Badbury Dairy House, Isle Abbotts, TA3 6RS
More information: http://www.badburyflowerco.com

Somerset’s Wildlife Garden: Hillcrest

Garden viewings by prior arrangement between March and September

Charles and Charlotte Sunquist

Hillcrest is a 5-acre garden with so many special places within it that everyone can find a perfect spot to sit and contemplate. The lawn is the most formal part of the garden but is perfect for cartwheels! It has incredible far reaching views overlooking the Somerset Levels. You can see Glastonbury Tor and Burrow Mump but Hillcrest has its own standing stone if you would like something even closer. There is a very large wild flower meadow leading down to an enormous wildlife pond full of dragonflies. There are bee hives to visit too with a bee expert on hand to answer any questions you may have about these essential visitors to our gardens.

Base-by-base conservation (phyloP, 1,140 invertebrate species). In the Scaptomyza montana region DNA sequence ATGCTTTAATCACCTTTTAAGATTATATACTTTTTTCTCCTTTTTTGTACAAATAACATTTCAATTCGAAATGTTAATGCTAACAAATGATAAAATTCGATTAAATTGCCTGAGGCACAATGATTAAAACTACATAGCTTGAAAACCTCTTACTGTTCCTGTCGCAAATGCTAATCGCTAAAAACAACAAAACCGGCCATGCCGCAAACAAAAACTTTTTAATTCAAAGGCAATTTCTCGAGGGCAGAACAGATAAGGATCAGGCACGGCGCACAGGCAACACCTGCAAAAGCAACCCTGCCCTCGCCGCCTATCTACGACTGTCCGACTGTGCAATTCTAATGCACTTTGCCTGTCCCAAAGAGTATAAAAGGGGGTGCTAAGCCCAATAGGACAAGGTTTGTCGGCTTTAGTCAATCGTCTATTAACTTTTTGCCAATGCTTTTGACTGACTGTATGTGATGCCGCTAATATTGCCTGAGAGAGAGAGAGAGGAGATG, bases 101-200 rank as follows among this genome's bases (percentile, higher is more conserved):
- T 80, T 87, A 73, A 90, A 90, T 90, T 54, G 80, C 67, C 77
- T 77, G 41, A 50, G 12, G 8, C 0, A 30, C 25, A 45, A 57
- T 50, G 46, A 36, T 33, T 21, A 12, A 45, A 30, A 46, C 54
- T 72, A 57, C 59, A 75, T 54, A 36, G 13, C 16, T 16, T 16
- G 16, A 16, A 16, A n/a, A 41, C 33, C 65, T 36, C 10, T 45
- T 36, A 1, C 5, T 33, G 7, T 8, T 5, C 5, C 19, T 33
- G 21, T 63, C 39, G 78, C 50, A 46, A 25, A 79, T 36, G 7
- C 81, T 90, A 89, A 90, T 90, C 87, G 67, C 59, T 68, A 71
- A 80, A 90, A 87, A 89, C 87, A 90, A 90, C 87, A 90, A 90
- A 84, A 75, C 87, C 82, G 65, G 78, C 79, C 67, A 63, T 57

Hillcrest, Curload, Stoke St Gregory, Taunton, Somerset, TA3 6LA

More information: 01823 490852 or email chazfix@gmail.com

Somerset’s Wildlife Garden: Broomclose

Garden viewings by prior arrangement between April and September

Nicky Ramsay

A large wildlife-friendly garden with a huge array of plants for pollinators and with views over the Vale of Porlock to the sea.

To arrange a visit, please contact Nicky or David Ramsay. Broomclose, Porlock, Minehead, Somerset TA24 8NU

More information: 01643 862078 or email nickyjramsay@googlemail.com.

Nerine & Amaryllid Society Agapanthus Day 2019

Agenda

Agapanthus in the garden with Lady Christine Skelmersdale and Bob Brown